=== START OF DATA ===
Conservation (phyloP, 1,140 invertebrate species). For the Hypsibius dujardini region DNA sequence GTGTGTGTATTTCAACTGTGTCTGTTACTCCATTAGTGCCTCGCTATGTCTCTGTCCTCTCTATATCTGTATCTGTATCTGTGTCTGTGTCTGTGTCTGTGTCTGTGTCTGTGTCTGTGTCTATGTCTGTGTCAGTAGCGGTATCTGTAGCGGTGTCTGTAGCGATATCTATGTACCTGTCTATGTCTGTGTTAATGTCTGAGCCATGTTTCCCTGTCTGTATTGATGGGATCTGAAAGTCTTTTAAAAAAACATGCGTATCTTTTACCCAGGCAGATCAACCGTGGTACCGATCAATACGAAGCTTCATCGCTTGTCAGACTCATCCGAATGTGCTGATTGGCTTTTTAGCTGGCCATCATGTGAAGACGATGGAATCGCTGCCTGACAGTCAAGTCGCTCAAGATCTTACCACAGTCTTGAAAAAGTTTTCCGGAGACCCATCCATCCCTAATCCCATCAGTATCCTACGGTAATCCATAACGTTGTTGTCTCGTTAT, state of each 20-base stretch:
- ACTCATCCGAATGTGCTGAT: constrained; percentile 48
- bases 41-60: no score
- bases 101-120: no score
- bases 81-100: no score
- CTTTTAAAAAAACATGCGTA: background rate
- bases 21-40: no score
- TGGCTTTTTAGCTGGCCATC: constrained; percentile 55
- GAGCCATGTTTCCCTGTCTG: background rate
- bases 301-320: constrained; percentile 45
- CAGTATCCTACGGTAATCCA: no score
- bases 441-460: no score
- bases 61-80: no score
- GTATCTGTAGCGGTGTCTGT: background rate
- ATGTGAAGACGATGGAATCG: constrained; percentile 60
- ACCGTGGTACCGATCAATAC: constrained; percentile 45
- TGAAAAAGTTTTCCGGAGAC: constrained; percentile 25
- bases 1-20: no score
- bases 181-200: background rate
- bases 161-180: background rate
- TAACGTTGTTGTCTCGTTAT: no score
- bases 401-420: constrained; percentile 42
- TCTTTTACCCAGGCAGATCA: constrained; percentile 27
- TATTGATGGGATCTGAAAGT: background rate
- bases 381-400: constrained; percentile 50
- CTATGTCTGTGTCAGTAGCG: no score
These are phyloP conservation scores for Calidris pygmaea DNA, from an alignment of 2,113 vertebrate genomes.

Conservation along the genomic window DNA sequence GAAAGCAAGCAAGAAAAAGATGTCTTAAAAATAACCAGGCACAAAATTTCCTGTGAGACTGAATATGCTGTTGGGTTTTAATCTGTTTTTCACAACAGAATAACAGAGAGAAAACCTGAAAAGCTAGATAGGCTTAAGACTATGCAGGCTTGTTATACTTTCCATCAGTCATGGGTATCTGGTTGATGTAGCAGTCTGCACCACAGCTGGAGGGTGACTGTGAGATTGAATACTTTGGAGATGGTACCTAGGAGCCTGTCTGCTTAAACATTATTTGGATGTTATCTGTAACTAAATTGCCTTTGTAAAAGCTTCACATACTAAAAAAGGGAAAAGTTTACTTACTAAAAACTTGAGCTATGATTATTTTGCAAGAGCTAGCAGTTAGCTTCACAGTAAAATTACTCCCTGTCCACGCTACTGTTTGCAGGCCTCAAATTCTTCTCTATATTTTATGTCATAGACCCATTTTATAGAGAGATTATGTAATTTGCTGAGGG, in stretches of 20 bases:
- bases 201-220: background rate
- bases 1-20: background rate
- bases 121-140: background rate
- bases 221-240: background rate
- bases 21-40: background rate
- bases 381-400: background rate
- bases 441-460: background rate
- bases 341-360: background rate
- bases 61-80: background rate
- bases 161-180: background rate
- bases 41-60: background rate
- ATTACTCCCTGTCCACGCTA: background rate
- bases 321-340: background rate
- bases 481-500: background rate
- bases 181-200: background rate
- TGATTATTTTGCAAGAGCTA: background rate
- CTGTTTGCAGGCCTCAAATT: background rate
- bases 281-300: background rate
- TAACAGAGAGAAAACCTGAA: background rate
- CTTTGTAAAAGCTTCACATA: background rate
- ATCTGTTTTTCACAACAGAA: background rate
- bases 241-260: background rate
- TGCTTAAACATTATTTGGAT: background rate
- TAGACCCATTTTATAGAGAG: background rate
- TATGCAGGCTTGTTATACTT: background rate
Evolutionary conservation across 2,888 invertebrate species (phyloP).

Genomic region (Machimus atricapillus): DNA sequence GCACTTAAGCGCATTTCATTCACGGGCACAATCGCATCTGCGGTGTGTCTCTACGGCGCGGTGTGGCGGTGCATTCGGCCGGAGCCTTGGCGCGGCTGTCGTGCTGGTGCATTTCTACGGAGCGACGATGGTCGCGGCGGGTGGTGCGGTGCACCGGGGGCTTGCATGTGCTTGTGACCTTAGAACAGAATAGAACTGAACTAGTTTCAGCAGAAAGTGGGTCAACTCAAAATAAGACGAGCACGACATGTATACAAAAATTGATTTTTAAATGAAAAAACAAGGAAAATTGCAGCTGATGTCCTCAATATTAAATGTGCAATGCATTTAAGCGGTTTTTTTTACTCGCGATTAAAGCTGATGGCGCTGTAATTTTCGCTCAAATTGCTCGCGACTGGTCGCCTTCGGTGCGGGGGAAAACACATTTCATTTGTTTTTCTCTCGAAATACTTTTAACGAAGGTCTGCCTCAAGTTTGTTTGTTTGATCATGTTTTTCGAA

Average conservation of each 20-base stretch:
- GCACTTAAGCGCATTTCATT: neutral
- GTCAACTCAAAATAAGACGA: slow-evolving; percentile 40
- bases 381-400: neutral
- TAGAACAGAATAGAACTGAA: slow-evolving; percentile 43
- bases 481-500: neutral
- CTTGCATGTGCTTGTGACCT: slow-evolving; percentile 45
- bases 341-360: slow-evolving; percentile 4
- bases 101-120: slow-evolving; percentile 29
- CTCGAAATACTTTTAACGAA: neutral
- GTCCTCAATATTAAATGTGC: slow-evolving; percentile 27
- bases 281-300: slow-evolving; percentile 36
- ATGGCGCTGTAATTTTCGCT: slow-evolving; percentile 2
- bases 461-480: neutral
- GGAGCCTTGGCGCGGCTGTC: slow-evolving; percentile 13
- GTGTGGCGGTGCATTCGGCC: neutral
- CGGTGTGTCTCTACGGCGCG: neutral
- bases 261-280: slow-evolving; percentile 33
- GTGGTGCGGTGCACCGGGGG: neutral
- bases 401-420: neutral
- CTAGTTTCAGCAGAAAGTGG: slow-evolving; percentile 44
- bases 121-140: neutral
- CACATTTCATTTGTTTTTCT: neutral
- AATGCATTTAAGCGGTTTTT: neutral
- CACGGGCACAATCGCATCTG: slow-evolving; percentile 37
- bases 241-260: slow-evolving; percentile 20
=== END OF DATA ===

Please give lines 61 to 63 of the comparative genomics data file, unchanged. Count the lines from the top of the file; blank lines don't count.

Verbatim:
- bases 481-500: neutral
- CTTGCATGTGCTTGTGACCT: slow-evolving; percentile 45
- bases 341-360: slow-evolving; percentile 4